It’s Harder to Win the Powerball Than Ever

Photo credit: Travis Wise, CC BY 2.0.

Is anyone playing the Powerball tonight? The Washington Post has an interesting explanation of why it’s harder to win the Powerball than ever—and why that’s leading to larger and larger jackpots:

Two years ago, your chances of becoming an instant millionaire were 1 in roughly 175 million. Now, the odds are 1 in roughly 292 million.

Tweaks to the game in October 2015 increased the number of total balls, from 59 to 69, from which players need to pick five. It may seem like a modest change, but the odds of winning the jackpot plummeted.

So now it’s even harder to strike it rich with Powerball, leading to fewer chances of big payouts, which in turn rolls over to gigantic prizes such as the one Wednesday night.

Gigantic prizes, in turn, lead to more ticket sales—even people who rarely play the lottery will often buy a $2 Powerball ticket when it’s for a $700 million jackpot—which theoretically helps fund state programs but, as you might remember from that John Oliver segment we featured on The Billfold in 2014, also encourages states to provide addictive gambling options to people who can’t necessarily afford them.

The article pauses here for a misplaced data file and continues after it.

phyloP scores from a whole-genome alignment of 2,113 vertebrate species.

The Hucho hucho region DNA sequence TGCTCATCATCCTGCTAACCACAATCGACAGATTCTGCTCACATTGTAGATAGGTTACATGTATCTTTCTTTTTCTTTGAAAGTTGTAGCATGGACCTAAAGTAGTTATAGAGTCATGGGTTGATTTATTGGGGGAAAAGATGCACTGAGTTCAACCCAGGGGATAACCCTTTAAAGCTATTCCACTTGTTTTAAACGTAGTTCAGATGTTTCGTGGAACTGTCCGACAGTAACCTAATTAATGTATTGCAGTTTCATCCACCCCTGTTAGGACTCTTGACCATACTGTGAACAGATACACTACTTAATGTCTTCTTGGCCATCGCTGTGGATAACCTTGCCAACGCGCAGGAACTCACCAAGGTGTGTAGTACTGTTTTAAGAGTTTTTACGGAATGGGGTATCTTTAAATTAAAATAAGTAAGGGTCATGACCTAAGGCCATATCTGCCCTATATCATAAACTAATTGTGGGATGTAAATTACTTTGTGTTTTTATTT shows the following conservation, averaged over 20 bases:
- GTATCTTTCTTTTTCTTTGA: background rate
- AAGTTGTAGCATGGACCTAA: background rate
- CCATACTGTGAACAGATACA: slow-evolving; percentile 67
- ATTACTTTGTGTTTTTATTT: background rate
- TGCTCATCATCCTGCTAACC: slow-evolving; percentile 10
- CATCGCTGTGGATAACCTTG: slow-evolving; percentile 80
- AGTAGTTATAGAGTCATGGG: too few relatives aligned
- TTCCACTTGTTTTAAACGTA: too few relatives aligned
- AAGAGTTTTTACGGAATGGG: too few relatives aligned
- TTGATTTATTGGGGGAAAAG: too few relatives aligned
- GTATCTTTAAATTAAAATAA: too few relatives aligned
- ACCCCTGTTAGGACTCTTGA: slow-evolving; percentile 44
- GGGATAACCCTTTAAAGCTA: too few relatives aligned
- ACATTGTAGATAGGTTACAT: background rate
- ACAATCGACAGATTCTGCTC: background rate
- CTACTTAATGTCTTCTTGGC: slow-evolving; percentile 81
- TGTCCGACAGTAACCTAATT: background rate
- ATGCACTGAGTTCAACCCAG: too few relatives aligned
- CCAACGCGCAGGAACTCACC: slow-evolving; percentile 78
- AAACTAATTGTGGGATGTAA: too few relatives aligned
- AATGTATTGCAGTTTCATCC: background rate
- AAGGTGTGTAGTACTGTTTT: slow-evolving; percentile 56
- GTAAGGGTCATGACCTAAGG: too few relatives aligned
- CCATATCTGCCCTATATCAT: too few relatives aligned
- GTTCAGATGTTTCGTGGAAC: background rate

The Washington Post also called back to that Last Week Tonight segment, which suggests that John Oliver is the only news source we can trust these days.

Anyway. Anyone got a Powerball ticket? (I don’t.) Have you thought about what you might do with the money if you win?

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